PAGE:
Claim a Chip

Claiming A Chip

This section details how to claim a chip using the ers-scripts repo.

Set Up

If you are trying to execute a transaction it is assumed that you have also read the Set Up section. If you are just looking for an example read on

To be able to claim a chip you first need to specify the Ethereum account you want to call claimChip, note that this address will be set as the "owner" of the chip however that can be changed post-creation. To do this, you must input the private key of the account you wish to use into the .env file. The .env file should look something like this:


Replace the stand-in private keys (pulled from Hardhat) with the private key you wish to use. Make sure that you are using the correct private key for the network you are deploying to.

Defining Script Inputs

The inputs to the claim chip script are more complex than simply inputting on a command line can allow. To get around this we use a JSON file to define the inputs to the script. The params file is located at task_params/claimChip.json and it should look something like this:

    "name": "",
    "chipClaimDataLocation": "",
    "manufacturerValidationLocation": ""

If the file does not exist yet you can create it by calling: cp task_params/claimChip.default.json task_params/claimChip.json

To fields in the file are defined as such:

  • name: ERS name for the chip
  • chipClaimDataLocation: Either local location of chip's claim data file or an IPFS folder containing the ProjectEnrollmentIPFS information for chips in the project
  • manufacturerValidationLocation: Either local location of manufacturer validation file or an IPFS folder containing the ManufacturerValidation information for chips in the project

The chipClaimData has the following definition:

export interface ProjectEnrollmentIPFS {
  projectRegistrar: Address,
  enrollmentId: string,
  TSMMerkleInfo: TSMMerkleProofInfo,
  tsmCertificate: string,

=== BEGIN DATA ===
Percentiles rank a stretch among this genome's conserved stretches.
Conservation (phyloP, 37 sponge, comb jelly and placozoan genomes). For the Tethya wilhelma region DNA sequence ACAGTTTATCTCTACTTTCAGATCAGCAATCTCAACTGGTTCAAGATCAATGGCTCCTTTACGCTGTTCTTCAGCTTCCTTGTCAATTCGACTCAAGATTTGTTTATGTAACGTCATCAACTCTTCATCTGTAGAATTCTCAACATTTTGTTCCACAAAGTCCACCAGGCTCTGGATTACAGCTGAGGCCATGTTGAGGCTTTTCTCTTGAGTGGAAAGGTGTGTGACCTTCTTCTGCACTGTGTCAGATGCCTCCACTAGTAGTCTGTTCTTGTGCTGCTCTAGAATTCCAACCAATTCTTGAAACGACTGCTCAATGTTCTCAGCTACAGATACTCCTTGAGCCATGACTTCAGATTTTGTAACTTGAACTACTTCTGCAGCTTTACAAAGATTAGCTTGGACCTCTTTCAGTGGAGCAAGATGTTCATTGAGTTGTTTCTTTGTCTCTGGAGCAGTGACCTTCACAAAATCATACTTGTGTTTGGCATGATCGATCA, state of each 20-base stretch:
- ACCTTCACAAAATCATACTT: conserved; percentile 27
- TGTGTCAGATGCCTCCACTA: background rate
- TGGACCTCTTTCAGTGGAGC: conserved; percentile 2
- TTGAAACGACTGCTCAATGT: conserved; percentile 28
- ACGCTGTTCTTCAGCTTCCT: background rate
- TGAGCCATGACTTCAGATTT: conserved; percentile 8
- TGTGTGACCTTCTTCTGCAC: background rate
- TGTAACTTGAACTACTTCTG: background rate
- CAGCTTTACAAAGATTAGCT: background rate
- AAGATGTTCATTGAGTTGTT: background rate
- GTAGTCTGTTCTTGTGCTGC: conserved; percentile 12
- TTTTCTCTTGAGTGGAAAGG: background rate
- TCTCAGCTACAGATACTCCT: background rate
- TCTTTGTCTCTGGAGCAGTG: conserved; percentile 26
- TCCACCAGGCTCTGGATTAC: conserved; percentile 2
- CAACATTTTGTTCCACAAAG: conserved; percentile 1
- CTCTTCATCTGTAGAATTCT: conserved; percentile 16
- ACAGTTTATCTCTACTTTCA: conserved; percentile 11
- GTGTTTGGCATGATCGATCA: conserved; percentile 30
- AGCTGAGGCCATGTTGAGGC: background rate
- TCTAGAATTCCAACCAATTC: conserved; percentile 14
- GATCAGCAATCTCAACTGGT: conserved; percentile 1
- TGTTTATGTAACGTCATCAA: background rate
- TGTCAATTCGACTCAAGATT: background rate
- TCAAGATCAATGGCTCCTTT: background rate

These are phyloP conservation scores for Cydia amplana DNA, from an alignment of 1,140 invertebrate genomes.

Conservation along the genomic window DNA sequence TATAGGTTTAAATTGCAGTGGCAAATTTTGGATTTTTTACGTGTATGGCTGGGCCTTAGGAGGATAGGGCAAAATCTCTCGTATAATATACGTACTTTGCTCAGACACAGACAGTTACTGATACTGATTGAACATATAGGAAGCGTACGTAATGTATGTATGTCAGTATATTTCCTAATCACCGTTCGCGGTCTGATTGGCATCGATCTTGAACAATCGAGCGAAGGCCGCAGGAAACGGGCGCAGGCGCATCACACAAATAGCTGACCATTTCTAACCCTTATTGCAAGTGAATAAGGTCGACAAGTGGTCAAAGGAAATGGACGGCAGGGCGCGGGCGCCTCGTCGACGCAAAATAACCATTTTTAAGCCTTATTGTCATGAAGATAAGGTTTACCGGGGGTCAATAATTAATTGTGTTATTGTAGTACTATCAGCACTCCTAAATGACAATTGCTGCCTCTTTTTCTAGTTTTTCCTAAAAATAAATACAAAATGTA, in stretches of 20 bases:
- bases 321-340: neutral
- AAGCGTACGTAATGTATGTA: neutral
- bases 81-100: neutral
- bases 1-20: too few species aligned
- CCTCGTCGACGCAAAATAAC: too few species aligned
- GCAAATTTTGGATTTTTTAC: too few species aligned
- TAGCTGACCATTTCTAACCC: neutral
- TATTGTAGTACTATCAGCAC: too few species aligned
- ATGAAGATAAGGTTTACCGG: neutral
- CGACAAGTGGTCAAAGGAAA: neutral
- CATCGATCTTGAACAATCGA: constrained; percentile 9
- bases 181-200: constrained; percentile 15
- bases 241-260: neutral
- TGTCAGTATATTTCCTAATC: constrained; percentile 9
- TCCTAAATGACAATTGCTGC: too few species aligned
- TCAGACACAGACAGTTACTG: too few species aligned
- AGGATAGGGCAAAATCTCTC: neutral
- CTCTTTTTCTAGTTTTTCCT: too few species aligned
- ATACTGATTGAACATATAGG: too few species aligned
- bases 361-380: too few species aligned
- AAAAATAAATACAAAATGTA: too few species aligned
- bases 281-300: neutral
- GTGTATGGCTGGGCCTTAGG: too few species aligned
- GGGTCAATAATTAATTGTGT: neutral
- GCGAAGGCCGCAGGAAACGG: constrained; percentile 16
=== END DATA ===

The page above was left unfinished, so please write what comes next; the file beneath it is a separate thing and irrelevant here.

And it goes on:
custodyProof: string

Executing the Script

The script to claim a chip is located in tasks/projectCreation.ts. To execute the script run:

yarn claimChip --network [network]

When the script is run the first step is to scan the chip being claimed using our gateway utility:

export async function getChipPublicKeys(gate: any): Promise<[Address, Address]> {
  let cmd = {
    "name": "get_pkeys",
  const rawKeys = (await gate.execHaloCmd(cmd)).output;
  return [rawKeys.etherAddresses['1'], rawKeys.etherAddresses['2']];

We then call out to get the chipClaimData and manufacturerValidation from there respective locations. After that we create a chipOwnershipProof that ties the msg.sender of the transaction to the chip being claimed:

    const chainId = BigNumber.from(await hre.getChainId());
    const commitBlock = BigNumber.from(await hre.ethers.provider.getBlockNumber());
    const nameHash = calculateLabelHash(;
    const packedMsg = ethers.utils.solidityPack(["uint256", "uint256", "bytes32", "address"], [chainId,commitBlock, nameHash, chipOwner]);
    const chipOwnershipProof = (await getChipSigWithGateway(gate, packedMsg)).signature.ether;

Note that we also calculate the nameHash of the chip being claimed, which is an ENS compliant hash of the name passed in the params file.

Finally, we pass everything from above to the ProjectRegistrar to claim the chip:

    await rawTx({
      from: chipOwner,
      to: projectRegistrar.address,
      data: projectRegistrar.interface.encodeFunctionData(